You should be able to notice that part of the valueline line has been obscured and the line for the y axis where it coincides with the area is obscured also.

Looking at the code we are adding here, the first line appends a path element (svg.append("path")) much like the script that draws the line.

The second line (.datum(data)) declares the data we will be utilising for describing the area and the third line (.attr("class", "area")) makes sure that the style we apply to it is as defined in the CSS section (under 'area').
The final line (.attr("d", area);) declares “d” as the attributer for path data and calls the 'area' function to do the drawing.

And that's it!

Filling an area above the line

Pop Quiz:
How would you go about filling the area ABOVE the graph?

Now it might sound a little trite, but believe it or not, this could come in handy. For instance, what if you want to highlight an area that was too high and an area that was too low for a line of data on a graph with an area in the centre where a projected 'normal' set of values should be present?

In this instance, you could fill the lower area as has been demonstrated here, and with a small change you can fill another area with a solid colour above another line.

How is this incredible feat achieved?

Well, remember the code that defined the area?
var area = d3.svg.area()
    .x(function(d) { return x(d.date); })
    .y0(height)
    .y1(function(d) { return y(d.close); });
All we have to do is tell it that instead of setting the y0 constant value to the height of the graph (remember, this is the bottom of the graph) we will set it to the constant value that is at the top of the graph. In other words zero (0).
.y0(0)

That's it.
Now, I'm not going to go over the process of drawing two lines and filling each in different directions to demonstrate the example I described, but this provides a germ of an idea that you might be able to flesh out :-).

The above description (and heaps of other stuff) is in the D3 Tips and Tricks document that can be accessed from the downloads page of d3noob.org.

10 comments:

  1. Can't find a link to .tsv data file, could you please provide some sample data set?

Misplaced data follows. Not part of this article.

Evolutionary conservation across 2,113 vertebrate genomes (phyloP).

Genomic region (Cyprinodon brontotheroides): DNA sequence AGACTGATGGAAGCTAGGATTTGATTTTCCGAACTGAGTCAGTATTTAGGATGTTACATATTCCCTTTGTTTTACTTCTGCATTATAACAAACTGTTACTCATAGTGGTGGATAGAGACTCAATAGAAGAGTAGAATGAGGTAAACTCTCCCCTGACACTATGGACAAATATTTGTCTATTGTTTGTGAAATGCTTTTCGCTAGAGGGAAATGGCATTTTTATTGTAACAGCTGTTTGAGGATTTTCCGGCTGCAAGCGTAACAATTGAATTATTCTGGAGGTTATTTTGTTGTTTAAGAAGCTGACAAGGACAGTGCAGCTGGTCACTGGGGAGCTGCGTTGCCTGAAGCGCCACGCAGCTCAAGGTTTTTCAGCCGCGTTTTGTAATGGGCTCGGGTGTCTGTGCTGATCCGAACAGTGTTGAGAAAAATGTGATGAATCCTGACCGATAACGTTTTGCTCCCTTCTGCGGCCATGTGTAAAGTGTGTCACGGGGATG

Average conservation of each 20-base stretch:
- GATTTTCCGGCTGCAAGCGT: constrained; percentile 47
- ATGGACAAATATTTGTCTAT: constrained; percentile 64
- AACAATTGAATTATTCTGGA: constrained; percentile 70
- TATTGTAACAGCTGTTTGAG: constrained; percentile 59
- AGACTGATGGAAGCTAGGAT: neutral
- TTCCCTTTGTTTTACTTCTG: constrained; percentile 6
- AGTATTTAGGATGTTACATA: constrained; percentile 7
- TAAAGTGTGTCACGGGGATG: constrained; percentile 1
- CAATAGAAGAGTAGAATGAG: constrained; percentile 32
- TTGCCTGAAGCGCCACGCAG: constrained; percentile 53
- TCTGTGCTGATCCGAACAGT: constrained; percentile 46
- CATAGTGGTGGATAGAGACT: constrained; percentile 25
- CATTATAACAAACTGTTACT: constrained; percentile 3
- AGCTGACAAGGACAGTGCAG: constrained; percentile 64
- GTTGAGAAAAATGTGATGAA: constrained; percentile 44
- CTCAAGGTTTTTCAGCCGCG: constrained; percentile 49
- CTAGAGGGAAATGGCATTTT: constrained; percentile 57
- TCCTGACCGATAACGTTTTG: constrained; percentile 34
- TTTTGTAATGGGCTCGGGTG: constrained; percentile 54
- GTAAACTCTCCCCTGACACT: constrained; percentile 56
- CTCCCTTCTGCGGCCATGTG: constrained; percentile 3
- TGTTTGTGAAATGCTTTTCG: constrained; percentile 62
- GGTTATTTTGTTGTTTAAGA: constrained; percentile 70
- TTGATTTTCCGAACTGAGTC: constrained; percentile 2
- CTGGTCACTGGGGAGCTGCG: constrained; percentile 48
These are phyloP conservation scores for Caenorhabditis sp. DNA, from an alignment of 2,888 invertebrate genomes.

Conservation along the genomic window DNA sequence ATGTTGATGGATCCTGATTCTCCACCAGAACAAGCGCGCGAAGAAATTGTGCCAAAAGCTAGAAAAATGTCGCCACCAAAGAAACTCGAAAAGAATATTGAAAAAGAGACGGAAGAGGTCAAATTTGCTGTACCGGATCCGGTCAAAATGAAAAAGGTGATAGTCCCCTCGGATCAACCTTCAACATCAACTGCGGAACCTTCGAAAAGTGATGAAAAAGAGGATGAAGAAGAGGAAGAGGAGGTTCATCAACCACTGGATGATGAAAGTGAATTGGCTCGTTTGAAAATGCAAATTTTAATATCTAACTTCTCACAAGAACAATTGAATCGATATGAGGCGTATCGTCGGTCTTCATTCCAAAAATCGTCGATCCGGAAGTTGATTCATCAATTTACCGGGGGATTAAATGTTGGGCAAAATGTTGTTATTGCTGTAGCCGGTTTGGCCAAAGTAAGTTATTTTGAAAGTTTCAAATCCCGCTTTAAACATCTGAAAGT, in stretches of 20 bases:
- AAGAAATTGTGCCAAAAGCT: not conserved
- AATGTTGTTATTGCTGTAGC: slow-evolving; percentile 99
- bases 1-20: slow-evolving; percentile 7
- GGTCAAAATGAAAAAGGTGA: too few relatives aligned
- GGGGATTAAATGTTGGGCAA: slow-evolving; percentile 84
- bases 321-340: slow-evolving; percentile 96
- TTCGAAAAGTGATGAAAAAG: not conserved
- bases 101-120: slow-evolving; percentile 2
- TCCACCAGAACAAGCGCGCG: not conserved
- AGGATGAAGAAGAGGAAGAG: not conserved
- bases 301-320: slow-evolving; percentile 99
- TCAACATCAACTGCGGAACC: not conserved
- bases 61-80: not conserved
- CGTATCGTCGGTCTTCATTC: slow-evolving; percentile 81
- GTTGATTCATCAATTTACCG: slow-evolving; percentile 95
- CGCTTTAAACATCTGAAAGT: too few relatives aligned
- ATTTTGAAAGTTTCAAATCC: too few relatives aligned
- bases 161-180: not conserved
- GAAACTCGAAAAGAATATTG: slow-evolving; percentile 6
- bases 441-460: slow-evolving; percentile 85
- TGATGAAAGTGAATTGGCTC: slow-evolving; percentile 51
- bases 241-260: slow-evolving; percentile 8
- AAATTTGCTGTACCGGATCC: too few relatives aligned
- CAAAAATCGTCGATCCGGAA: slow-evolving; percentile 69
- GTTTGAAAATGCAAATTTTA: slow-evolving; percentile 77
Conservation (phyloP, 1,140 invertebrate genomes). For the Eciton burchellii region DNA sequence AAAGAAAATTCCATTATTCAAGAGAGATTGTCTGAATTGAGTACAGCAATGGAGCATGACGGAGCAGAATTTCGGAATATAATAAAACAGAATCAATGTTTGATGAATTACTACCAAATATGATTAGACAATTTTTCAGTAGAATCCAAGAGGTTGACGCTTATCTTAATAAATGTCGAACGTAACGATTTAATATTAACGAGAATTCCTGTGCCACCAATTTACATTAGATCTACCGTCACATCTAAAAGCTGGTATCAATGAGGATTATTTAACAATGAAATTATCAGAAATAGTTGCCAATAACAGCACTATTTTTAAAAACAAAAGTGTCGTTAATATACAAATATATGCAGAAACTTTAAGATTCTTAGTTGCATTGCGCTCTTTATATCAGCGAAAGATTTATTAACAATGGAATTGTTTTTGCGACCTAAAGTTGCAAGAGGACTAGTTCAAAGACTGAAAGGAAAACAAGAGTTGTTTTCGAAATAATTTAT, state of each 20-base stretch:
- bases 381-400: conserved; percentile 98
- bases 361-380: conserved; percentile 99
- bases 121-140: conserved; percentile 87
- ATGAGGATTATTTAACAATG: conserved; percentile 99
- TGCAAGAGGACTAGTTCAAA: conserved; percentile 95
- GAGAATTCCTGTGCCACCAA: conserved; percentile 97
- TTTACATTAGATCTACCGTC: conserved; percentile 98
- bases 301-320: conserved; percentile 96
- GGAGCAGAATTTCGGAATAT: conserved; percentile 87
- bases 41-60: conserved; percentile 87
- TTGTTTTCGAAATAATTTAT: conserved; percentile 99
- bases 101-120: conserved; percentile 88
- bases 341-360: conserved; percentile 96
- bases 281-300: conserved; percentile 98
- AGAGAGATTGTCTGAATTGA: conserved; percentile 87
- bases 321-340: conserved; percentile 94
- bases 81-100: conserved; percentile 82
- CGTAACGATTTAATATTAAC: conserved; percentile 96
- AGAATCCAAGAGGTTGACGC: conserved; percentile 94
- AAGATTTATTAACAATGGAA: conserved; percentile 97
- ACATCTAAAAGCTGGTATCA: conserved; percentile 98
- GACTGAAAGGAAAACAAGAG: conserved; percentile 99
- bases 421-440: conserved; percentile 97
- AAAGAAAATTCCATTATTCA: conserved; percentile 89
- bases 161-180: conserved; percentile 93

ReplyDelete
    Replies
    1. Hi, it should be in the zip file of examples (https://dl.dropbox.com/u/101577503/d3noob.zip) (in the data directory) which is on the the downloads page (http://www.d3noob.org/p/d3noob-downloads.html). Sorry the examples are a bit of a legacy of a few different publishing methods. Hopefully I'll have an opportunity to incorporate them all into the book download (a few are there now) and into the examples on bl.ocks.org (http://bl.ocks.org/d3noob). Cheers.

      Delete
  2. This is great! It is really hard for me to find well explained d3 tutorials. Thanks a lot!

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  3. Thanks for the nice article. I ran across your post because I need a special fill. Suppose on your area graph, we have a line connecting top left corner with bottom right corner and we want to fill the area above the line and below the curve, but not above the curve and below the line. Is it possible? How?

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  4. Hi. This article helped me greatly. I am new to d3 and such examples help me a lot. I don't know if this would be the right place to ask the question but is it possible to shade the area with different colours ( for example > 10, should be shaded green, 10 to 5 should be shaded yellow and <5 should be shaded red ?

    Thanks for your time and reply !

    ReplyDelete
    Replies
    1. Good question (and sorry for the delay in replying) Yes, absolutely. In fact if you go to this page (http://www.d3noob.org/2013/01/applying-colour-gradient-to-area-fill.html) there is an example of exactly what you're looking for. Probably best to download a copy of thee entire book (It's free) from Leanpub (https://leanpub.com/D3-Tips-and-Tricks) and then you can download the code really simply as well.

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  5. Hi! I tried copying the code from your book for this but all I get is a blank page (in Chrome and Internet Explorer).

    ReplyDelete
    Replies
    1. Hmm... I'm not sure what the problem might be, but there is always a possibility that there are some character encoding issues. I would recommend downloading the code examples that come with the book (from Leanpub) and using the appropriate file from there. That is tested and works :-).

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  6. Thanks for this nice explaination.

    ReplyDelete